The camera grip and body style were designed by Giorgetto Giugiaro's Italdesign.The camera body uses the Nikon F mount, making it compatible with older Nikon lenses. Other features include 9 frames per second in FX and 11 frames in DX and a large and bright LCD screen.
Three firmware updates have been released for the D3. The latest firmware version is 2.02. In this firmware version, the maximum ISO sensitivity allowed under Automatic ISO can be modified in increments the same as the manual ISO settings can, and automatic White balance and focus tracking are improved. In the 2.01 firmware update, automatic correction of lateral chromatic aberration is standardized, and Vignetting ("Vignette control"), lens distortion ("Distortion") correction, as well as image rotation ("Straighten") via playback ("Retouch") menu, are made possible.
The Nikon D3 support GPS interface for direct geotagging with Nikon GP-1
The D3 is Nikon's first full frame DSLR. Full frame can either offer greater resolution or larger pixels for improved sensitivity; in the D3 Nikon opted for a lower resolution, higher sensitivity solution. For additional resolution, the D3x was introduced. Full frame sensors also maintain the traditional focal lengths and depth of field associated with 35mm camera systems. Because it is Nikon's first such camera, it does not succeed or replace another camera model. Other professional grade Nikon models included the D2Xs and D2Hs.
The camera has a vertical grip in addition to the standard horizontal grip.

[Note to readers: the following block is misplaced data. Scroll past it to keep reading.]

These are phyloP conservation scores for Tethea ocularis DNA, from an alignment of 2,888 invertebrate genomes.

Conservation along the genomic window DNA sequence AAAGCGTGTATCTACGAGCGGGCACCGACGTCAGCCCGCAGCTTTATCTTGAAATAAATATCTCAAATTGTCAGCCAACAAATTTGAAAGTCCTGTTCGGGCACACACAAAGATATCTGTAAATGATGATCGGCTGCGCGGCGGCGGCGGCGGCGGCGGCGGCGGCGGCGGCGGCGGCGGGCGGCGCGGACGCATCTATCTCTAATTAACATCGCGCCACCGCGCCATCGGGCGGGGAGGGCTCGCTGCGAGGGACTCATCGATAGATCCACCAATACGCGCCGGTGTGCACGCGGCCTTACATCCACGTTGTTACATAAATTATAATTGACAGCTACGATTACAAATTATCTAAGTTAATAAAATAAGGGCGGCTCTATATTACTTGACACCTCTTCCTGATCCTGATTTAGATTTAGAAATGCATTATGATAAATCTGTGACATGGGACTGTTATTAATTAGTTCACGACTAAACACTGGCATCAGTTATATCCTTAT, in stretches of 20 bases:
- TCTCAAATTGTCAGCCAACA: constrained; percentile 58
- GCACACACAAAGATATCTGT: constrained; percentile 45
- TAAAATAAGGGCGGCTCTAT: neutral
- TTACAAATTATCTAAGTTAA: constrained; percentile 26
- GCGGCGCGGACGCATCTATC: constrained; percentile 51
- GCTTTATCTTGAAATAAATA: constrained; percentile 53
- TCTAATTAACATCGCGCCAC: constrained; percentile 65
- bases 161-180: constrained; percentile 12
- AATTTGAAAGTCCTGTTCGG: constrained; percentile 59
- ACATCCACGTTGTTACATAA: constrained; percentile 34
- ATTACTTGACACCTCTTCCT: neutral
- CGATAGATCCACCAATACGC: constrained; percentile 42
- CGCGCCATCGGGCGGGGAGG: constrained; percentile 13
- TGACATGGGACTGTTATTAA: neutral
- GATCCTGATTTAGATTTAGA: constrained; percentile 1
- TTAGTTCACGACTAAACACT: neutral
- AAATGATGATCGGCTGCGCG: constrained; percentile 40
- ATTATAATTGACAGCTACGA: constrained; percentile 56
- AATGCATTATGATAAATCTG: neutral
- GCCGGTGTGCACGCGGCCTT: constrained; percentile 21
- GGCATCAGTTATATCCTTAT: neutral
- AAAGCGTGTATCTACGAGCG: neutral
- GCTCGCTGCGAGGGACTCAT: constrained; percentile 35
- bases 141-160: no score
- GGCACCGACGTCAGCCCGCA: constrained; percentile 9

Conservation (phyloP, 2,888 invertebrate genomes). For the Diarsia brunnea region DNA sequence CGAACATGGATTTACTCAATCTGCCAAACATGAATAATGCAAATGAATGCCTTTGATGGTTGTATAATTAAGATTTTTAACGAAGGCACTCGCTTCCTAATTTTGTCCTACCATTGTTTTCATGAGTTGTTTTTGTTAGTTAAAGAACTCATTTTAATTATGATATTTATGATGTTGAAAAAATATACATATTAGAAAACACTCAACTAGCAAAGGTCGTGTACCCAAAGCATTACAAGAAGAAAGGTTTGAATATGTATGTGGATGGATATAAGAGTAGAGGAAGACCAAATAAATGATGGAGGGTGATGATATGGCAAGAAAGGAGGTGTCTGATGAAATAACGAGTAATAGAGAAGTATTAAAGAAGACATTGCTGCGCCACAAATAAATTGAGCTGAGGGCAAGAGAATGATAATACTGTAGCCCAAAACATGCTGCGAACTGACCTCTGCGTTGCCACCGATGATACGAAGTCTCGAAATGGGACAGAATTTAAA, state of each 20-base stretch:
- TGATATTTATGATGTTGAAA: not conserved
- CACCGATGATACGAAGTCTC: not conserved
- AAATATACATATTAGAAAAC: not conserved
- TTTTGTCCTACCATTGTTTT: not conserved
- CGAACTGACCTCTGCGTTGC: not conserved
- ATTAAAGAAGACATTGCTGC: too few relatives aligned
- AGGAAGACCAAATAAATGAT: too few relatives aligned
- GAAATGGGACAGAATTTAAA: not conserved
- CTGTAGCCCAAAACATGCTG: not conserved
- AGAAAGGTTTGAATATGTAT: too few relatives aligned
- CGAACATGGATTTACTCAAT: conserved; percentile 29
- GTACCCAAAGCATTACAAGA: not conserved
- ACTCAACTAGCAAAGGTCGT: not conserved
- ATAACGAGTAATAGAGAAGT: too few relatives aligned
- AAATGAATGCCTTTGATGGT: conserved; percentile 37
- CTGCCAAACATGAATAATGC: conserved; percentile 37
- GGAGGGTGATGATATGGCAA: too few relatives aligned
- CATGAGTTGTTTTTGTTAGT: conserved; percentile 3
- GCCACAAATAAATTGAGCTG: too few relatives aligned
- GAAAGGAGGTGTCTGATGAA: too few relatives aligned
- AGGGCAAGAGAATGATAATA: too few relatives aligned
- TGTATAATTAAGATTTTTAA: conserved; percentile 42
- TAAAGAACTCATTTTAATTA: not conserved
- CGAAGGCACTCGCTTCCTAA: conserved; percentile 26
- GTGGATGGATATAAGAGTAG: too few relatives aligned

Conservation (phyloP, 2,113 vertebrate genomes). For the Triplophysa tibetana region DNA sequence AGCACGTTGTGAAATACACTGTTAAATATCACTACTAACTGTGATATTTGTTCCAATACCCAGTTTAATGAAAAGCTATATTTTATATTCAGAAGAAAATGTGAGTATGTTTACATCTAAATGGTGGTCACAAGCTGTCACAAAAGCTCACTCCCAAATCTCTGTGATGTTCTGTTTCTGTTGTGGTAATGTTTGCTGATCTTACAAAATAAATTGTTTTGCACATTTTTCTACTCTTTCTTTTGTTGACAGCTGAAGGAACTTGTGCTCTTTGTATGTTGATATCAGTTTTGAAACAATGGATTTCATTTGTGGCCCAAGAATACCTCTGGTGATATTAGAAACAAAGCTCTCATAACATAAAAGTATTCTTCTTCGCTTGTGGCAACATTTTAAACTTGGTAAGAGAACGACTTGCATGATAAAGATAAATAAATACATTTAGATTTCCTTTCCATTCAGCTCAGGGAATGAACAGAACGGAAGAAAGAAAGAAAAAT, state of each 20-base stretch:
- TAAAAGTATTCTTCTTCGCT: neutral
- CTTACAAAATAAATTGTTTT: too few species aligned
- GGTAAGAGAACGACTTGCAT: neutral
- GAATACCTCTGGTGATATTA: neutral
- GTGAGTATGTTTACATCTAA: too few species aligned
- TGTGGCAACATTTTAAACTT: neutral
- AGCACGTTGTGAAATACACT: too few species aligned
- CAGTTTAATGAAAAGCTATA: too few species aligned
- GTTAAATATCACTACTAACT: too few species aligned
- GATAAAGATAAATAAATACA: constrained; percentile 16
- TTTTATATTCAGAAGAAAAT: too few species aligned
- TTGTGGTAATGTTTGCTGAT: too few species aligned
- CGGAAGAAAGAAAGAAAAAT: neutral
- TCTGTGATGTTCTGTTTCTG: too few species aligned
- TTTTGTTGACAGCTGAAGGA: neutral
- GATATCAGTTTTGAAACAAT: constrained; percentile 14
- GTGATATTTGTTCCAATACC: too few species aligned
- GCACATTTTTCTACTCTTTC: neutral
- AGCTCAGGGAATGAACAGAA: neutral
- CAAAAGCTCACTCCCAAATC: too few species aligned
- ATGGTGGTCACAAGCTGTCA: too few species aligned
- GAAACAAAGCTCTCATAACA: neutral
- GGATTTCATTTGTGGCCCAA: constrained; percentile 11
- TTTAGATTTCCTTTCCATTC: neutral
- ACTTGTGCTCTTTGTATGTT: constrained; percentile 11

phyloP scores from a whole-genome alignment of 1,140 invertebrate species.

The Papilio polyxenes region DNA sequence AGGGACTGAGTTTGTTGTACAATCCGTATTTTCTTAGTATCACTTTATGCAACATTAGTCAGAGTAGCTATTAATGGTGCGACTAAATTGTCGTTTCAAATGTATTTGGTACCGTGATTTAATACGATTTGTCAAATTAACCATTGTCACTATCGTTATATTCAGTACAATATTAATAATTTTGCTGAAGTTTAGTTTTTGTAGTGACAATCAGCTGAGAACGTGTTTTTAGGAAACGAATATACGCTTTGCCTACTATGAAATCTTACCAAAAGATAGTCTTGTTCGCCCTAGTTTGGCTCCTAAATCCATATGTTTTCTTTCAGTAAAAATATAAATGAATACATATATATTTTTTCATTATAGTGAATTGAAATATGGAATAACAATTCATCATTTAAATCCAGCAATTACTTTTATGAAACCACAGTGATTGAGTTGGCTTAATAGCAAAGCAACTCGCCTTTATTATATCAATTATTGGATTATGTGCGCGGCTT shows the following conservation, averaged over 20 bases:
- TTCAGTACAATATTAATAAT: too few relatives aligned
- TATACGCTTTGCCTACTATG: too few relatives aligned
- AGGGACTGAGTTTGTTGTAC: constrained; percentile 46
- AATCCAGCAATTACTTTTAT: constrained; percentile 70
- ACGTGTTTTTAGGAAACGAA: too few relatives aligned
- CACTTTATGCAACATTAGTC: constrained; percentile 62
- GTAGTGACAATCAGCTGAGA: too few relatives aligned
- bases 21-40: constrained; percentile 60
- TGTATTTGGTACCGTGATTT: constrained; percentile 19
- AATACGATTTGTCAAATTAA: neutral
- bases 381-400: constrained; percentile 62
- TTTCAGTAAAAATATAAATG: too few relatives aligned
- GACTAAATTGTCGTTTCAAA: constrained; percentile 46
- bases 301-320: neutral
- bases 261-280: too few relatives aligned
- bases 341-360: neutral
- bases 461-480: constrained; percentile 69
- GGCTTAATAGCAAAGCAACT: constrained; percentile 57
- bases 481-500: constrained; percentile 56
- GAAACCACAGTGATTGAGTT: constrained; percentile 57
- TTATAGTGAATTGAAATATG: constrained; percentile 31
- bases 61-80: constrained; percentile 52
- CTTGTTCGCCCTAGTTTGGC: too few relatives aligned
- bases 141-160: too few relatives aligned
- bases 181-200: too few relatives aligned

When Nikon announced the D3, it was priced at US$4999, but present prices are much lower. In July 2008 the D3x's larger buffer memory was offered as an upgrade to D3 owners, doubling its continuous shooting capacity. This modification represents approximately 10% of the original cost of the camera. New D3 bodies still ship with the original buffer memory; upgraded models can be identified with a "2x" label in the storage card door.
As many other Nikon film SLR (various modified Nikon F, F3, F4, F5) and digital DSLR cameras like the Nikon NASA F4, Nikon based Kodak DCS 460, DCS 660 and DCS 760, Nikon D1, D2X and D2Xs, the D3 is used by NASA, for example in Space Shuttle missions to the International Space Station.
Popular Photography magazine tested the camera. The website details the results of the tests, noting that the camera has excellent control of noise, and can shoot in very low light at high ISO speeds and produce very usable results. Dxomark's Sensor ranking places the D3 at fourth place behind two medium-format cameras and the D3X.
The D3X is a higher resolution version of the D3 which was announced in December 2008. It features a 24.5 megapixel sensor, an ISO range of 50–6400, and a new image processing system.
The D3S was announced in October 2009. It features a redesigned 12.1 megapixel sensor, raises the maximum ISO up to 102,400 (equivalent), image sensor cleaning and adds a 720p video mode.
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- Nikon D3 – Nikon global website
- Nikon D3 – Nikon USA website
- Nikon D3 Microsite
- Nikon D3 Review, review at Digital Photography Review
|Nikon DSLR and MILC timeline (comparison)|